Just like its Move-enabled counterpart, The Fight, Fighters Uncaged requires the player to stand in one place with both feet planted firmly on the ground.  Moving inside the game arena is handled automatically, though this can be influenced by certain charging or retreating attacks.  Unlike The Fight, there are no additional moves to unlock, and no customization options to spend earned points on.
    The tournament is divided into 3 leagues, which contain a randomized roster of the twelve available fighters.  The relatively low number of possible opponents means a defeated fighter is never knocked out of the tournament completely, and the player will face them again in a later league.  The player earns a score for each fight based on their performance, which is boosted significantly by building combos or diversifying their strikes.  The player's highest score is stored as a personal best.  Each time the player wins a fight, or beats their personal best, they earn a crown.  The player must earn a set number of crowns (in the hundreds) to advance to the next league and progress toward the end of the game.

    Fighting System

    Blocking and ducking are heavily encouraged, and mostly required to win higher-league fights.  If the player holds their fists at shoulder-level, the game considers them "on guard."  In this mode, straight punches do no damage, and head strikes do less damage.  There are no active blocks for upper body attacks - guard mode is block in this case.  For lower body and leg attacks, the player may lift their knee to deflect the strike.  Timing this successfully will block all damage, and set up the opponent for a sweep attack.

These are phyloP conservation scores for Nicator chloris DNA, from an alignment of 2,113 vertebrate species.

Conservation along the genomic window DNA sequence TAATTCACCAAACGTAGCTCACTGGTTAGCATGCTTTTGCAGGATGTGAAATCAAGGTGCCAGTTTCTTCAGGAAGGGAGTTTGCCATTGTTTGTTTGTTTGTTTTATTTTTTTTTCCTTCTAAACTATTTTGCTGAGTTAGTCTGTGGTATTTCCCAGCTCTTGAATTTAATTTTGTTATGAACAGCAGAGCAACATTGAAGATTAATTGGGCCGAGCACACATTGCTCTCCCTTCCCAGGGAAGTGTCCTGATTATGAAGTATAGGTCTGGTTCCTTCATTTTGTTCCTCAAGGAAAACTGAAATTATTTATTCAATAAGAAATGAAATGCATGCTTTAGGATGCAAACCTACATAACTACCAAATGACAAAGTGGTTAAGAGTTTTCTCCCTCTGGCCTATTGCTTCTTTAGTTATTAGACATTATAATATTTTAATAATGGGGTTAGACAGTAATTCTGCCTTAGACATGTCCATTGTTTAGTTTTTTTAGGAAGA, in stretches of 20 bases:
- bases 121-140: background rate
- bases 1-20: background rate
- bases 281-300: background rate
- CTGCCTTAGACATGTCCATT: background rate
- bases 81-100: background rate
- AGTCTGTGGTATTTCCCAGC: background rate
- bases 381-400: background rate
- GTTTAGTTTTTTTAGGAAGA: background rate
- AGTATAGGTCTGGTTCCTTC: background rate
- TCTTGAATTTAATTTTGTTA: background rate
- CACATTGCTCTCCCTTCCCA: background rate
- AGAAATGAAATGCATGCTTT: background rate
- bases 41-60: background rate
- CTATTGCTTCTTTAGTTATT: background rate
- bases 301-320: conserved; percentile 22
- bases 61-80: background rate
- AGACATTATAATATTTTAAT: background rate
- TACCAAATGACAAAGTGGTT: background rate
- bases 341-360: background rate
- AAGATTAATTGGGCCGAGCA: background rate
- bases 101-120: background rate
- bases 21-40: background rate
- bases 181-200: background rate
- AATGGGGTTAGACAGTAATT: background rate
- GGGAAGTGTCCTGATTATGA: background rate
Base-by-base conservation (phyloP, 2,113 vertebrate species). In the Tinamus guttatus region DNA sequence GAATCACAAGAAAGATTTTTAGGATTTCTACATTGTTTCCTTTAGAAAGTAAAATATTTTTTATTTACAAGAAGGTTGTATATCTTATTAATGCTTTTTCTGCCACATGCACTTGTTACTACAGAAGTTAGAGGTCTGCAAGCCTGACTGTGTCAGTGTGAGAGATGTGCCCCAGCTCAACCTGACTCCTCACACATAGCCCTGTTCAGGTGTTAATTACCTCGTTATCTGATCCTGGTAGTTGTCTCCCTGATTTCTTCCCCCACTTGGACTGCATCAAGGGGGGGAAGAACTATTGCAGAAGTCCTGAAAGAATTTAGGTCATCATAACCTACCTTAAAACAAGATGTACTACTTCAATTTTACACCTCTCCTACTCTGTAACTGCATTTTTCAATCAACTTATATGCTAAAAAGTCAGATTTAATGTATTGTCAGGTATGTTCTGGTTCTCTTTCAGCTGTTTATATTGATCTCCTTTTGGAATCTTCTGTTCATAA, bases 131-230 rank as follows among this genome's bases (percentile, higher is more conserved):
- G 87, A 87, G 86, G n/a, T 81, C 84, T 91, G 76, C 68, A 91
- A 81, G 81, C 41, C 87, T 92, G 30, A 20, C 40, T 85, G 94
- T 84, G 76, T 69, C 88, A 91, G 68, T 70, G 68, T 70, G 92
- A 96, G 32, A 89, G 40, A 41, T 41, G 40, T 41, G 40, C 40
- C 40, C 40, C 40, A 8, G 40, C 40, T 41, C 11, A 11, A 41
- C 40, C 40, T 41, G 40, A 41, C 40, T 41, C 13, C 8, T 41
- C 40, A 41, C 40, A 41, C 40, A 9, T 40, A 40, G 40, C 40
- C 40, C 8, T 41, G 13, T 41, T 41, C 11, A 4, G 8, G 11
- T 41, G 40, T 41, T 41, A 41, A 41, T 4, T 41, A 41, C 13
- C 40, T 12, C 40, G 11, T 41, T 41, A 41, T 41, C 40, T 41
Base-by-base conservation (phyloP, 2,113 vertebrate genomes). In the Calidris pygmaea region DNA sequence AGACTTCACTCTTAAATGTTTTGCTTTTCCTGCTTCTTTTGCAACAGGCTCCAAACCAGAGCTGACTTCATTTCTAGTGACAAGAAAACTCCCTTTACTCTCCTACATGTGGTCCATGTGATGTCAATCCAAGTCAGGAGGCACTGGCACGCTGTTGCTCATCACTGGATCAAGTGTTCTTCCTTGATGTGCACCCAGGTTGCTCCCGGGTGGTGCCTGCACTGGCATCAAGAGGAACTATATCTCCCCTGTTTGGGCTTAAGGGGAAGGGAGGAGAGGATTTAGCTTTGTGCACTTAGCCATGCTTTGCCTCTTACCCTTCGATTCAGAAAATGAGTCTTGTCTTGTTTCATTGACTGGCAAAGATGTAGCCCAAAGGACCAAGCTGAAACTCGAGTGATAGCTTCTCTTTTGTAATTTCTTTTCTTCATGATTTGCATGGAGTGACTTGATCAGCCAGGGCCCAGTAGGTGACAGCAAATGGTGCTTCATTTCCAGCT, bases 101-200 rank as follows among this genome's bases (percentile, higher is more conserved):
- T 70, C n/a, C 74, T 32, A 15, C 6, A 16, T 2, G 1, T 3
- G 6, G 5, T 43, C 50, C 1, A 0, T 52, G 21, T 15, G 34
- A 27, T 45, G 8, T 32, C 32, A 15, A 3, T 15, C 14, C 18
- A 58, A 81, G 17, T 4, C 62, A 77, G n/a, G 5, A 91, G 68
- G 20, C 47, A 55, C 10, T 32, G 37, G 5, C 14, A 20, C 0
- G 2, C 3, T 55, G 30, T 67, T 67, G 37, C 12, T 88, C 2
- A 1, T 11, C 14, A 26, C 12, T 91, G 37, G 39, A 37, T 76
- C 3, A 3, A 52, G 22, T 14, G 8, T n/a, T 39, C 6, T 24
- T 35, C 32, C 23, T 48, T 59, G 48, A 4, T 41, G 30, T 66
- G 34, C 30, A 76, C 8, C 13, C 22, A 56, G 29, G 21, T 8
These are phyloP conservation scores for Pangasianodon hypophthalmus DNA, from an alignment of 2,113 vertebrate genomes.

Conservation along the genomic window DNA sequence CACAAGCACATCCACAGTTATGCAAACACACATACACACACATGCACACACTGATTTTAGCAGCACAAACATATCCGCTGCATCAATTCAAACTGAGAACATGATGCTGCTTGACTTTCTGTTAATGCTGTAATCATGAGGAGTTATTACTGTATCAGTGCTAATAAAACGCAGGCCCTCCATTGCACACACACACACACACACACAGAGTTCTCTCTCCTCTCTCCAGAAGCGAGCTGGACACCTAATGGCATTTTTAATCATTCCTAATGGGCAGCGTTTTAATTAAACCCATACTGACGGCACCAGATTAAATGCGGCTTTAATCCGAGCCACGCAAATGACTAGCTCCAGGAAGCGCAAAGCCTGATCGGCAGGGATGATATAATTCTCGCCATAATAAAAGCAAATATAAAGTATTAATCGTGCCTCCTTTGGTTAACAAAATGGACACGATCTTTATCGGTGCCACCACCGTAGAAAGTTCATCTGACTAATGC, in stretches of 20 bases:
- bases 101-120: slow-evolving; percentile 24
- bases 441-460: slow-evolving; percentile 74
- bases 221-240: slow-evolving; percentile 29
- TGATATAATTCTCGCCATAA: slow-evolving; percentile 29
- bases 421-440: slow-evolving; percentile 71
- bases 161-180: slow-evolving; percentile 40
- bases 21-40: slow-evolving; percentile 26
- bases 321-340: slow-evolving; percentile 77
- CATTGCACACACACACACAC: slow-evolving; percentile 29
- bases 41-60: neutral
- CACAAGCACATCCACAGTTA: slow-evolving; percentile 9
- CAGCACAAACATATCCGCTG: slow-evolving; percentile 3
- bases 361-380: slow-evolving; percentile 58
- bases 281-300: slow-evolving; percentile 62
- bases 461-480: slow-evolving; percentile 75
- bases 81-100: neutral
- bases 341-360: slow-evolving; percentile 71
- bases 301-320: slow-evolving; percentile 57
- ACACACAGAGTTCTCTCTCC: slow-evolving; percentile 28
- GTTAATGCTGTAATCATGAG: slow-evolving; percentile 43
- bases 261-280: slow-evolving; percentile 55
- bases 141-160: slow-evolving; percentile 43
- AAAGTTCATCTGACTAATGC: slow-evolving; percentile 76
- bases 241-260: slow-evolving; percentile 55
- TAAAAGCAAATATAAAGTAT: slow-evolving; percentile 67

Upper body attacks can also be ducked and dodged.  The player must duck or lean back at the correct time to completely avoid the attack, which also leaves their opponent open to counters.  Lower body attacks cannot be dodged, as the player is expected to stand in one place during the fight.
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    Aside from deflecting damage, avoiding attacks has two useful effects - they will lower the opponent's "Focus" meter, while building the player's "Super-strike" meter.  The "Focus" meter exists only for the opponent, and could roughly be considered a measure of their  frustration.  At full focus, the opponent will block and dodge attacks easily.  As the bar empties, they become more aggressive, sloppy, and open to counters.  The "Super-strike" meter allows for a power attack when fully charged, and is triggered by shouting (yes, seriously) while performing a standard attack.  Both of these factors reward the player for blocking and fighting "smart."